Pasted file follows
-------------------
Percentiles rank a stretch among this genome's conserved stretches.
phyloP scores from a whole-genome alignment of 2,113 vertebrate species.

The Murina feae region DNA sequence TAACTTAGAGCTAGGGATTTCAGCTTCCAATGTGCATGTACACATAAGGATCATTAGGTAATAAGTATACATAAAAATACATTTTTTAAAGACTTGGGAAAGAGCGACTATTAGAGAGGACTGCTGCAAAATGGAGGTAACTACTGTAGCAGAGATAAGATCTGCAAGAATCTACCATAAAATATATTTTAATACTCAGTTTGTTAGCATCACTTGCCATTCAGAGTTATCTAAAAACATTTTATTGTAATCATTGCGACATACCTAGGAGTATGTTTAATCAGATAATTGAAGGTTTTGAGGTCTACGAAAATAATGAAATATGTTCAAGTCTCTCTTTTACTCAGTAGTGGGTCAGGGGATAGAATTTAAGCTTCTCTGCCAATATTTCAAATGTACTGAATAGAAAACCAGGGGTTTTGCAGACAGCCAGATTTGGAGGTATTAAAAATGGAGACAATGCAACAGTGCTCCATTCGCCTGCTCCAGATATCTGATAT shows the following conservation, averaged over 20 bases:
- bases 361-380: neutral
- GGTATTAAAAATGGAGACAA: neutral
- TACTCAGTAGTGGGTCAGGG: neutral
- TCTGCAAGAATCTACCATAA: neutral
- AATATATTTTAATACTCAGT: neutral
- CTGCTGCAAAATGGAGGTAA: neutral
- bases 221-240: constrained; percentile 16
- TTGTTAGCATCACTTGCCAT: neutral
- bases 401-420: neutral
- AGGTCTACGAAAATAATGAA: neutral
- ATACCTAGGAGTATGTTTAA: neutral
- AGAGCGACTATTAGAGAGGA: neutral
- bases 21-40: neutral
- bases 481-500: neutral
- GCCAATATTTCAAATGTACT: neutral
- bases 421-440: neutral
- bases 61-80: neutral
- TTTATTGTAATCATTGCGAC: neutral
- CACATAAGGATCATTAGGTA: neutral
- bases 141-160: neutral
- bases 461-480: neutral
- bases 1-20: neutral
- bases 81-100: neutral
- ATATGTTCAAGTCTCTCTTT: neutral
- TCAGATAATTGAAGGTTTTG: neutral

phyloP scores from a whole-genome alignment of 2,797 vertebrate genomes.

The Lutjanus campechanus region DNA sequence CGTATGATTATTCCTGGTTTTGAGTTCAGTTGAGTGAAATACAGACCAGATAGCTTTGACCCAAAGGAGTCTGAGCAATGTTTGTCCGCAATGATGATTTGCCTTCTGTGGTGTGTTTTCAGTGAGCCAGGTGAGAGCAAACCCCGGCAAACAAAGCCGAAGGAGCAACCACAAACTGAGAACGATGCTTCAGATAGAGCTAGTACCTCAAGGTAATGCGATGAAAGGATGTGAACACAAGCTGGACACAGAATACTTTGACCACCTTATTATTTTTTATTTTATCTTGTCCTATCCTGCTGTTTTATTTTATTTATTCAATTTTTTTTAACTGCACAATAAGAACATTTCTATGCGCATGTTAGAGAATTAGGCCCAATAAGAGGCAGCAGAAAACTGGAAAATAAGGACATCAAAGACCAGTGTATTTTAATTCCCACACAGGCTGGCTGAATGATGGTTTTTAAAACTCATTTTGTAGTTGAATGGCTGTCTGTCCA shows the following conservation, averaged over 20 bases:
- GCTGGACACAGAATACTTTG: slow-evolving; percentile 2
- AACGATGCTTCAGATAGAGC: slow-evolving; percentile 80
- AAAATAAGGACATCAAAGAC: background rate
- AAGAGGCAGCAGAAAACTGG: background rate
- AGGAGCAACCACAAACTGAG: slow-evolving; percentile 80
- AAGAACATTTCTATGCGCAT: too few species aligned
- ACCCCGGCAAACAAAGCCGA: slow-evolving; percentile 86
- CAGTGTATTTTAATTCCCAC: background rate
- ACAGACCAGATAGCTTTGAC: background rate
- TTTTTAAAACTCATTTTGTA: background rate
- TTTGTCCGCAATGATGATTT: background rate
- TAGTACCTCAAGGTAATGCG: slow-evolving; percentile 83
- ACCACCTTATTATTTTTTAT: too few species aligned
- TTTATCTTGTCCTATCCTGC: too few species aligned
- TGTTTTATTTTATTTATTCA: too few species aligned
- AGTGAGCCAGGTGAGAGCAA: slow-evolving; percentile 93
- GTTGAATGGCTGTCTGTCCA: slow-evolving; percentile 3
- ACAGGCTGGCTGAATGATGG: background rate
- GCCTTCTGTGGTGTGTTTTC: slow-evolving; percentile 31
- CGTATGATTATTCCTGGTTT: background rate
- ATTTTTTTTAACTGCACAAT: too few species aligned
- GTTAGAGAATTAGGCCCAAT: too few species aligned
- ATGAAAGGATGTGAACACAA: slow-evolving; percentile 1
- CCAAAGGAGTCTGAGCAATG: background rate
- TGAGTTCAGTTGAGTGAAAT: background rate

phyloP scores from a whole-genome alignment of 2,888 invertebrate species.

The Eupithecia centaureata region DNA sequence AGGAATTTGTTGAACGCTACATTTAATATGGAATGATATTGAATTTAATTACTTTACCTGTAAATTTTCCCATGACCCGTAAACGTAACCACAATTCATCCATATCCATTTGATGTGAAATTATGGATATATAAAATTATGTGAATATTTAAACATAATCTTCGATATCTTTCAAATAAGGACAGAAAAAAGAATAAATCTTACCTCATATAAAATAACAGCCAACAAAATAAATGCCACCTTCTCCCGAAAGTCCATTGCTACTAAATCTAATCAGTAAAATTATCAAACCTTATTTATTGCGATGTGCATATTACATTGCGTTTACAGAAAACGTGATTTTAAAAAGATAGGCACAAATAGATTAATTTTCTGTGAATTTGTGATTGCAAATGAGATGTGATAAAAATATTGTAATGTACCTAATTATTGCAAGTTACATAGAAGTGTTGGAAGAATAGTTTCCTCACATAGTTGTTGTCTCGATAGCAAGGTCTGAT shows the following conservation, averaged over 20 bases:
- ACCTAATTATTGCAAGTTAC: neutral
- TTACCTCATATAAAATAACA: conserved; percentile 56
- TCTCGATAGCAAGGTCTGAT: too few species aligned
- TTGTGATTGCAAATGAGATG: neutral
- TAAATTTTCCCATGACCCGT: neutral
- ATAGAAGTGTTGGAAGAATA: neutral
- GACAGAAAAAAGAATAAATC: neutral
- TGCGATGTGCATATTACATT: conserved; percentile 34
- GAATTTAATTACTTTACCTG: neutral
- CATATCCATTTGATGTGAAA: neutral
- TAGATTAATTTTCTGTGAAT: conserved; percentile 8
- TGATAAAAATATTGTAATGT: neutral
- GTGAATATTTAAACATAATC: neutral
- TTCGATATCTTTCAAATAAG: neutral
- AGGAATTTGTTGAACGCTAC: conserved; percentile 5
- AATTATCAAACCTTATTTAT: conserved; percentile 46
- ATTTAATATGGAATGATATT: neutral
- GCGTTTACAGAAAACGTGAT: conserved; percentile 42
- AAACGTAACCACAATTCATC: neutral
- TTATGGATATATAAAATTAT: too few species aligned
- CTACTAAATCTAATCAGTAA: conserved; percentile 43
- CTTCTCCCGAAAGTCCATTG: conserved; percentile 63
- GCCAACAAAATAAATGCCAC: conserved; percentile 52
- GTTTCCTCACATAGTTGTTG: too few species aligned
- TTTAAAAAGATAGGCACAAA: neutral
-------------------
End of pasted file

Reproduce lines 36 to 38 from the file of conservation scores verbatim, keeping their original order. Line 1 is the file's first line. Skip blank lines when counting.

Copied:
- AAGAACATTTCTATGCGCAT: too few species aligned
- ACCCCGGCAAACAAAGCCGA: slow-evolving; percentile 86
- CAGTGTATTTTAATTCCCAC: background rate